In April 2019, the House Oversight Committee issued a subpoena to Mazars USA, the accounting firm for Trump and several of his business entities, for eight years of accounting and other financial information from both before and after he took office.

The House says the probe relates to three areas: Concerns about Trump’s business interests in the federal Old Post Office Building for the Trump International Hotel in Washington; the adequacy of Trump’s financial disclosures because of the omission of $130,000 paid by the president’s former personal attorney, Michael Cohen, to adult film star Stormy Daniels; and testimony from Cohen that Trump inflated and deflated real estate values to reduce his tax burden.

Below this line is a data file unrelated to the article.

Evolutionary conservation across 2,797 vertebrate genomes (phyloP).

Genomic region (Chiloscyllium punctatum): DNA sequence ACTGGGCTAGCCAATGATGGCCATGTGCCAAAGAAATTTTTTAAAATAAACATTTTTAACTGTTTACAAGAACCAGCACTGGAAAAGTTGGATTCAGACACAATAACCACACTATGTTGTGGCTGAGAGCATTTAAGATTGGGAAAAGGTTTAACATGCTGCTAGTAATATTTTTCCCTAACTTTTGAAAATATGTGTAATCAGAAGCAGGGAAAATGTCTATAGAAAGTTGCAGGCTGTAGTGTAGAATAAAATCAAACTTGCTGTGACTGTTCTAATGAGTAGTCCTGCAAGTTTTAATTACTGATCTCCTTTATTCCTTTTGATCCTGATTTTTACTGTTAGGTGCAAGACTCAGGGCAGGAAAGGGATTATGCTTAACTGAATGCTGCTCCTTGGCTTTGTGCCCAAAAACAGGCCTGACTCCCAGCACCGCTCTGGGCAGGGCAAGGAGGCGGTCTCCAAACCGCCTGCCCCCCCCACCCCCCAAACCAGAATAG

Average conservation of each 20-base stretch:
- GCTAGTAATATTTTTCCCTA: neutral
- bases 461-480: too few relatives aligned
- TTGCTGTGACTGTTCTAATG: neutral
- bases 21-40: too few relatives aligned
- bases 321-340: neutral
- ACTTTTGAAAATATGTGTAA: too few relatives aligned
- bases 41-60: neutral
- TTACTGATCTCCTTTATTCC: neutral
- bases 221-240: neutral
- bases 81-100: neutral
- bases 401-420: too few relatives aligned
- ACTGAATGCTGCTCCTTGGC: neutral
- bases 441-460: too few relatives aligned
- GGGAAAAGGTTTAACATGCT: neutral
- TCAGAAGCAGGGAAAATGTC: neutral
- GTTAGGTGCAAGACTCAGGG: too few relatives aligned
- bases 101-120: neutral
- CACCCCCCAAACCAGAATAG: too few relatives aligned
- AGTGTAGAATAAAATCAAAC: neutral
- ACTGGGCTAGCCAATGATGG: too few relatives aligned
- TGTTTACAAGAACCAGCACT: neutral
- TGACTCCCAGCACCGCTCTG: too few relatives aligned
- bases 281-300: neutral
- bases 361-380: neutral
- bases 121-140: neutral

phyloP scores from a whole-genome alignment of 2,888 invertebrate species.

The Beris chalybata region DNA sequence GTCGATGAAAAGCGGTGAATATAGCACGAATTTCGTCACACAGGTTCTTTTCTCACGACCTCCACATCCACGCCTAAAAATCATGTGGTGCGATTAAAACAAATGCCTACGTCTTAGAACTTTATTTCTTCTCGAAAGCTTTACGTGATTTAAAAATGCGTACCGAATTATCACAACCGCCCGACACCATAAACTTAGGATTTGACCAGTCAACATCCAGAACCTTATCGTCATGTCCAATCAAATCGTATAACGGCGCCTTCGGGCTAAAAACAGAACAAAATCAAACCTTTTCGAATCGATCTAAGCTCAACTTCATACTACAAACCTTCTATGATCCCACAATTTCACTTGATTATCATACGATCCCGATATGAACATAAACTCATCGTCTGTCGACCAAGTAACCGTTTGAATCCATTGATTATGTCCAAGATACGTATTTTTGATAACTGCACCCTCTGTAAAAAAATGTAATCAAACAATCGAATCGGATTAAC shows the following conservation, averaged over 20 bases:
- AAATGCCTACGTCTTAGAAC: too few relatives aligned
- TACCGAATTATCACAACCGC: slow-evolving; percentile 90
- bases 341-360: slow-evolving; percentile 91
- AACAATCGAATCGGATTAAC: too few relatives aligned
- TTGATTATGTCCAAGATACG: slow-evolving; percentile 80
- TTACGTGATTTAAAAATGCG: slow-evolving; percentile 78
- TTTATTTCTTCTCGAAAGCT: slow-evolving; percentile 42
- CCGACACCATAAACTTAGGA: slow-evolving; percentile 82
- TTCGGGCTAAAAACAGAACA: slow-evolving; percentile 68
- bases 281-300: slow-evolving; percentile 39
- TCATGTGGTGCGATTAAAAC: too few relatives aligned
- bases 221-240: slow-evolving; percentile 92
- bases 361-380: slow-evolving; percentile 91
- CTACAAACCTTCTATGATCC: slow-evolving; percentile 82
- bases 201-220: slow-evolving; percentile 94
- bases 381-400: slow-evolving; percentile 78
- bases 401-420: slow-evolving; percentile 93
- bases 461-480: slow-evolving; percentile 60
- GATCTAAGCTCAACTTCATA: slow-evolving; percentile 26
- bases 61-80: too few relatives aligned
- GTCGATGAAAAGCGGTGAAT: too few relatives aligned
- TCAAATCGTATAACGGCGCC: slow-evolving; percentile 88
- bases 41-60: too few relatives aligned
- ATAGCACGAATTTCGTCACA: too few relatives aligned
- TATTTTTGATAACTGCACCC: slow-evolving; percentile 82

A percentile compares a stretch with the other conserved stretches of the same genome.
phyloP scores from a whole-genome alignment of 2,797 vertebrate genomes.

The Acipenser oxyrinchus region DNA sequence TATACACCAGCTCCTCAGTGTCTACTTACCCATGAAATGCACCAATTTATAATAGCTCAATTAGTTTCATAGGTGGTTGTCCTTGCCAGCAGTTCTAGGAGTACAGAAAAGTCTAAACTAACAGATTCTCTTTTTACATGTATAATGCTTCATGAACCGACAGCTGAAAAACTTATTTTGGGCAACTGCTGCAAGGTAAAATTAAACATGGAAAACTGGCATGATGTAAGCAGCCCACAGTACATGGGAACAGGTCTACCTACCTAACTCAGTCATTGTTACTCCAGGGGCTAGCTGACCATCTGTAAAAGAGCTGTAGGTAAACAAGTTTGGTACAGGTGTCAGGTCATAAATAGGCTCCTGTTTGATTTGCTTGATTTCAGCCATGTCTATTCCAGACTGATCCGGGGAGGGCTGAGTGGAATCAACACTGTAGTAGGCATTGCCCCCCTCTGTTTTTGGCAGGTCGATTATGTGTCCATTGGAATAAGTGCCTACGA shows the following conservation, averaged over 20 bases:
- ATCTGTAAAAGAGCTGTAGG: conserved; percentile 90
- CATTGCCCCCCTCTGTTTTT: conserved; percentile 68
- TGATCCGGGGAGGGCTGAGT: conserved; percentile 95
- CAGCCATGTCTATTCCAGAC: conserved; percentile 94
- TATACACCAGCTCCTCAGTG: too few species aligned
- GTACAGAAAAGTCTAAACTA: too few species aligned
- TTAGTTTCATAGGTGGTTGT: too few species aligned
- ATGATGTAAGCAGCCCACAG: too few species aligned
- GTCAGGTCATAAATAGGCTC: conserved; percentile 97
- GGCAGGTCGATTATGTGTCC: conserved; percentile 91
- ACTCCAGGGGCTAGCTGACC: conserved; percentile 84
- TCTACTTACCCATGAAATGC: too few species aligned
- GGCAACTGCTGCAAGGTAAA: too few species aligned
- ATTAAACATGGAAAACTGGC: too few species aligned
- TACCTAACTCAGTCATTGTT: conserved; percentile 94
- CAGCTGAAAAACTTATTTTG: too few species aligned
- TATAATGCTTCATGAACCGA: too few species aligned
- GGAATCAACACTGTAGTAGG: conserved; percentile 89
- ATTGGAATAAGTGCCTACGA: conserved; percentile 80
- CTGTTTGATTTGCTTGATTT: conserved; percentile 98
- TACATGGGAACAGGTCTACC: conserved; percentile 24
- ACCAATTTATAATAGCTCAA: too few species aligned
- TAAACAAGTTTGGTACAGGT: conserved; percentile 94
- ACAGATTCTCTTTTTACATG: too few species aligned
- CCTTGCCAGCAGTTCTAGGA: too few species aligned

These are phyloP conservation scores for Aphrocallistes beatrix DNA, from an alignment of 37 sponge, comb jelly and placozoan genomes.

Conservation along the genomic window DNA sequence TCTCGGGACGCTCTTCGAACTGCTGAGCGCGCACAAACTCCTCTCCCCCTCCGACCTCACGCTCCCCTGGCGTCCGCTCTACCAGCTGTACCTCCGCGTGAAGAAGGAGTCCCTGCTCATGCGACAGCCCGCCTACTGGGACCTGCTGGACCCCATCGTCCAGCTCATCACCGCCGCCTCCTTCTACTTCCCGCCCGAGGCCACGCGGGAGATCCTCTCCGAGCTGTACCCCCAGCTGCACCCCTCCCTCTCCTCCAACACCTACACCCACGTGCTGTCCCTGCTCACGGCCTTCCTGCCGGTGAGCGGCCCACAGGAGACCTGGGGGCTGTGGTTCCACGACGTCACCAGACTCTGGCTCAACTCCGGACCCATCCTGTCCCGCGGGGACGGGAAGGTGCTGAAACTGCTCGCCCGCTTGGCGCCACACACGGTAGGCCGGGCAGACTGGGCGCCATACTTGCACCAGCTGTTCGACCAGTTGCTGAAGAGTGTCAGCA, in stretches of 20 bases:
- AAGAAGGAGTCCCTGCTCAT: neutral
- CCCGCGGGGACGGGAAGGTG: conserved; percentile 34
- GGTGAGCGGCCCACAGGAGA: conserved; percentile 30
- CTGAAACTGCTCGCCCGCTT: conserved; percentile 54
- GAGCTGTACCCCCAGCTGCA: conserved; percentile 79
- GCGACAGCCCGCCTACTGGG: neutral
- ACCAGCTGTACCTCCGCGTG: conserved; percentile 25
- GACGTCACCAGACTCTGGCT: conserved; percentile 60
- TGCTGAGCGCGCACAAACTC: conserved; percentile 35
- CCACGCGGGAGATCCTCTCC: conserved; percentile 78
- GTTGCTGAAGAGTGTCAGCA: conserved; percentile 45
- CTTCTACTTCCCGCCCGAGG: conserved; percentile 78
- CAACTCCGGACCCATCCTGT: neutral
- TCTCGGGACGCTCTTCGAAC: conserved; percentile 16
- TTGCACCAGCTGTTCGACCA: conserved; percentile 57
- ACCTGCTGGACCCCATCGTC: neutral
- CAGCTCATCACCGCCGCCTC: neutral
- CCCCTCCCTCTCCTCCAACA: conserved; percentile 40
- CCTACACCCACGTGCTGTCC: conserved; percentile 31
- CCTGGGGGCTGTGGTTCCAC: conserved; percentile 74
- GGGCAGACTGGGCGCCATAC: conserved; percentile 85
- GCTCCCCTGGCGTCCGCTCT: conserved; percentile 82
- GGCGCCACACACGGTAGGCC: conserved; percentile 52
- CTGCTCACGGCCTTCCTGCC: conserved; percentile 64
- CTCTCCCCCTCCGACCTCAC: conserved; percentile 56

Also in April 2019, the House Financial Services and Intelligence committees issued three subpoenas to Capital One and Deutsche Bank for records related to Trump and his family members, part of an industry-wide investigation into financial institutions’ compliance with banking laws, the House told the Supreme Court.

The committee pointed to reports of links between the banks, money laundering enforcement, loans to Trump and Trump businesses, and “questions regarding Deutsche Bank’s suspicious or high-risk transactions involving Russia, President Trump, or both.”

Two of the subpoenas are identical and ask for information about seven business entities and the personal accounts of Trump and three of his children, Donald Trump Jr., Eric Trump and Ivanka Trump.

The Intelligence Committee says it is part of an investigation into efforts by Russia and other foreign entities to influence the U.S. political process during and since the 2016 presidential election.

Lindsey McPherson contributed to this report.